Do you prefer to binge or savour?
At Christmas and on my birthday, I binge Twizzlers. Yes, Twizzlers. A huge part of the pleasure (for me) is to eat Twizzlers in large quantities. I feel minimal guilt – I eat very little candy the rest of the year – but that one package is consumed (almost exclusively by me) in about 24 hours. One piece of licorice is never enough. Yet, were I given an entire bowl of jelly beans, I could easily eat just one.
I binged Waco, but only allow myself one episode of The Great British Baking Show at a time. I’ve binged books in one night (regretting the decision early the next morning; though, for the right book, it’s totally worth it). When I recently re-read Gretchen Rubin’s The Happiness Project, I limited reading bouts to a single chapter at a time.
A few years ago I spent a glorious anniversary trip in Paris with my husband. There we binged on: art galleries, long walks, colourful storefronts, and fresh baguettes. We savoured: a van Gogh exhibit, our walk down the Champs de Elysses, a delectable eclair, filled with silky smooth crème pâtissière. One evening we spent several unhurried hours sitting in the shadow of the Eiffel Tower, watching the sunlight fade and surrounded by thousands of tourists and Parisians, the air filled with the scent of summer air and the cheerful sounds of music and laughter. Binge and savour.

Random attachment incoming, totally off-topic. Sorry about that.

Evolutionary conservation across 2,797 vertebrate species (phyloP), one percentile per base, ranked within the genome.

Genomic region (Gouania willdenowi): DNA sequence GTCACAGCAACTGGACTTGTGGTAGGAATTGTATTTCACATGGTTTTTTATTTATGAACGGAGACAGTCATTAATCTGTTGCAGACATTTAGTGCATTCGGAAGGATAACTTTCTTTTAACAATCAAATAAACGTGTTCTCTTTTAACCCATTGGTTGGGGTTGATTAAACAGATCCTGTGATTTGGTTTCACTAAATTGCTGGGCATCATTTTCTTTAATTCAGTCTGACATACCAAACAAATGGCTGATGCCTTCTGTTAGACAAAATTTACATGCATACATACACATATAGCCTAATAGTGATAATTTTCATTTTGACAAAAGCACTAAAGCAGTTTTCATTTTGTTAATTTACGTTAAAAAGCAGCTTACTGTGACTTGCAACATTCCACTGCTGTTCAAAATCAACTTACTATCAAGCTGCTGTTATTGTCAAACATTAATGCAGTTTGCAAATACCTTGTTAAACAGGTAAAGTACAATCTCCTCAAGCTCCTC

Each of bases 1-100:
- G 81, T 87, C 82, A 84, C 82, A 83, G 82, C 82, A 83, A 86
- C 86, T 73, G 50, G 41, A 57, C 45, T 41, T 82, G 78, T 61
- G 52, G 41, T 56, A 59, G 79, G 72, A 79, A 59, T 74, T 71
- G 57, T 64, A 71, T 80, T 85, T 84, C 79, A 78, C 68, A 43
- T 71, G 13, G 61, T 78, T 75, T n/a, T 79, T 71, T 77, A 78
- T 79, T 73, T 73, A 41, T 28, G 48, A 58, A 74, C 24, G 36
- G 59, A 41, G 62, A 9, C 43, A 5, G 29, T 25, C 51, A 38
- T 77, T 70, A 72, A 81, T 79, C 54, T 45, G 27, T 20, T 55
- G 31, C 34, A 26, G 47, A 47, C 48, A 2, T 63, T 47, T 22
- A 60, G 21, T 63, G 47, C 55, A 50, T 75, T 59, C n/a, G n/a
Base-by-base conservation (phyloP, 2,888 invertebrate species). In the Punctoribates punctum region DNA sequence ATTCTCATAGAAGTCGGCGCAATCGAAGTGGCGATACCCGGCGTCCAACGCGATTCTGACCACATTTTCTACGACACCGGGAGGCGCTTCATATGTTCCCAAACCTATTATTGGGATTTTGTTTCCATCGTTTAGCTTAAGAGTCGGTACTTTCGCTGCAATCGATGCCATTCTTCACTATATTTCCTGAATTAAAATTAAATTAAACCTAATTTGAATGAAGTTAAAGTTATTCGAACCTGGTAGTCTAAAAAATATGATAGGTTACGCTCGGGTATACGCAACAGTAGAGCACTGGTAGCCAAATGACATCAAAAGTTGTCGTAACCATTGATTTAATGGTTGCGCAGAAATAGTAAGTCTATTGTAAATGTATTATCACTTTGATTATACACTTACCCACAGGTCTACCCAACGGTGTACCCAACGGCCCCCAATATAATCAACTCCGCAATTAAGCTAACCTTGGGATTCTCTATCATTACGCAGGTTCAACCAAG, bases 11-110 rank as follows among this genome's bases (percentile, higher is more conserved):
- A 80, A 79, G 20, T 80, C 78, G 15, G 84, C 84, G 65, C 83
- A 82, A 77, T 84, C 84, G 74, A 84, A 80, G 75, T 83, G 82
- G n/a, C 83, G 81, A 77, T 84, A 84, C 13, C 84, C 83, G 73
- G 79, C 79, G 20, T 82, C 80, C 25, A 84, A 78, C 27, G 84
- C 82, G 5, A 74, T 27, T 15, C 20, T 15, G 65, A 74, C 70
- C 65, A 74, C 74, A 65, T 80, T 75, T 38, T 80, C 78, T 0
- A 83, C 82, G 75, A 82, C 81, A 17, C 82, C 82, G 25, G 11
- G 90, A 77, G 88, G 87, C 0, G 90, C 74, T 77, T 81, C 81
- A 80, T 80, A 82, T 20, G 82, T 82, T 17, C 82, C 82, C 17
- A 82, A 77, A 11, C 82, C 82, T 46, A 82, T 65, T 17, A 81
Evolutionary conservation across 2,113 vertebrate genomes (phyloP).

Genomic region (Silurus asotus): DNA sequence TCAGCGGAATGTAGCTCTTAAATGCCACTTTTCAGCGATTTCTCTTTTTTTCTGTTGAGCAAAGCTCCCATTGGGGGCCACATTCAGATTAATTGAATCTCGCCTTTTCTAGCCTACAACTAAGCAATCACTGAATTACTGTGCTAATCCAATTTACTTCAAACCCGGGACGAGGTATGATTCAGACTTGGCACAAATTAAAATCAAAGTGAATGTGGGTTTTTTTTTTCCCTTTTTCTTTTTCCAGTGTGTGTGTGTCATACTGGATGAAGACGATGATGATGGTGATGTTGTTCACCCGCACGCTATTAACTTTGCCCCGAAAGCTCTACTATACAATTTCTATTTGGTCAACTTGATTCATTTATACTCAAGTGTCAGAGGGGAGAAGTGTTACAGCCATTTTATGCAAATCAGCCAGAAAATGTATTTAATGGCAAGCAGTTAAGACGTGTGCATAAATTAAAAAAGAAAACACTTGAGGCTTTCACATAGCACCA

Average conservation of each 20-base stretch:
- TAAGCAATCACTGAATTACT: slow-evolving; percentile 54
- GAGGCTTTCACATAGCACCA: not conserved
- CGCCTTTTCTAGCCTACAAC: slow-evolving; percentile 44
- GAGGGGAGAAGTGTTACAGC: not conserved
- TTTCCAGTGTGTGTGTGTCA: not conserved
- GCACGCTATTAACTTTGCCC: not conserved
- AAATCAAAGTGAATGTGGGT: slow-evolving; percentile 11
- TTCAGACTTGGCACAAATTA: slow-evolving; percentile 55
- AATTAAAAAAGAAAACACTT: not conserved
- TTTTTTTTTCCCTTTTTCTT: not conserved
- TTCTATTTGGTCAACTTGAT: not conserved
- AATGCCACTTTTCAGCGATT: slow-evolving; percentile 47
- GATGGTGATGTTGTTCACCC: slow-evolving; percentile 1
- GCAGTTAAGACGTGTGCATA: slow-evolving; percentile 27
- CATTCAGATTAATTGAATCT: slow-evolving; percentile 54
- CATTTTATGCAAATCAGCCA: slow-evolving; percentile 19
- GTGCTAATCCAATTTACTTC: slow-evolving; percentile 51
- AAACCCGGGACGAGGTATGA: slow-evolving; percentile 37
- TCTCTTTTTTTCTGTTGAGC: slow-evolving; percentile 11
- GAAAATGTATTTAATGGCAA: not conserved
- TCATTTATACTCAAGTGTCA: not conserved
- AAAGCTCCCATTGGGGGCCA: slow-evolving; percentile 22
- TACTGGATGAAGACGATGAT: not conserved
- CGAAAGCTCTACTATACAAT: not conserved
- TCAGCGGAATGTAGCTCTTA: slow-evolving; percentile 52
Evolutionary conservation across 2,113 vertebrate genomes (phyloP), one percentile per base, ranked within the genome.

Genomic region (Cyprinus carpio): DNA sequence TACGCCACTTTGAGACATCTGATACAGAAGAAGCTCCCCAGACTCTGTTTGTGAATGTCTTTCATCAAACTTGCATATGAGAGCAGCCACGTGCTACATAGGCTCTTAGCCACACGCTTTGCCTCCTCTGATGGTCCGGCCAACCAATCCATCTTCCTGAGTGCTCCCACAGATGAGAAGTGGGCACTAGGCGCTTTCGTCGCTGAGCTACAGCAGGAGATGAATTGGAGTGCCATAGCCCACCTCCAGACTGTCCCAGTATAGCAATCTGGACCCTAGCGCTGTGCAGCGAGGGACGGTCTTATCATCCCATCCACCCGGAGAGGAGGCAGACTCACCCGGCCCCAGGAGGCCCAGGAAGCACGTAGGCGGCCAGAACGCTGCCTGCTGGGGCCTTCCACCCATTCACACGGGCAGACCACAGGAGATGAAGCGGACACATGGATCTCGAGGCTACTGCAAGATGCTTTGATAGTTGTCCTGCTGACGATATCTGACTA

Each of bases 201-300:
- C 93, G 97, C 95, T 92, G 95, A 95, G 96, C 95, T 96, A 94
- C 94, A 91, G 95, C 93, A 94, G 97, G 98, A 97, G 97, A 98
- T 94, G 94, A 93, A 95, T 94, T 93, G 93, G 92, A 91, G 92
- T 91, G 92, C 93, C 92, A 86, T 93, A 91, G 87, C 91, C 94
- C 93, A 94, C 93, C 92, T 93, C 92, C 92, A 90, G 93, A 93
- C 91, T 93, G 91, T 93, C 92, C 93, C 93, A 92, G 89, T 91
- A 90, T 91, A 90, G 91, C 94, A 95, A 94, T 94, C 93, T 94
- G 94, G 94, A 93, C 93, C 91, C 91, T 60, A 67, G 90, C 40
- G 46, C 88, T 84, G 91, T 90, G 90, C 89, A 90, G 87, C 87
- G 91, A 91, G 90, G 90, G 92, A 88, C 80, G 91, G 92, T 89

My immediate family all have poor eyesight (except my Dad, who we joke got all the “good” genes…and now my two siblings who had corrective laser surgery); each year at Christmas my Mom would carve out time to sit in front of the Christmas tree, take off her glasses and glide in her rocking chair while the twinkling lights blurred to create a magical world reserved for the nearsighted. After binging on Christmas treats, concerts, presents, and family, this was an experience to savour.
Sometimes, the same experience can induce both binging and savouring. When we make our annual summer trip to my parent’s home at the lake, I binge s’mores but savour the campfire we toast them over. I binge sunsets, looking for them every single night, but then I sit on the beach and savour them.
By default, I tend toward bingeing – books, food, sitcoms, activities. Sometimes I need to be reminded that learning to savour is a valuable skill. Slowing down to better appreciate: the moment, the person, the art, the food, can lend a whole new experience.
As Solomon, the author of Ecclesiastes, so wisely pointed out: there is a time for everything under the sun. There are times to binge and times to savour. Maybe, if you’re lucky and have eyes tuned for it, you can find opportunities to binge-savour your own “sunset” moments this summer.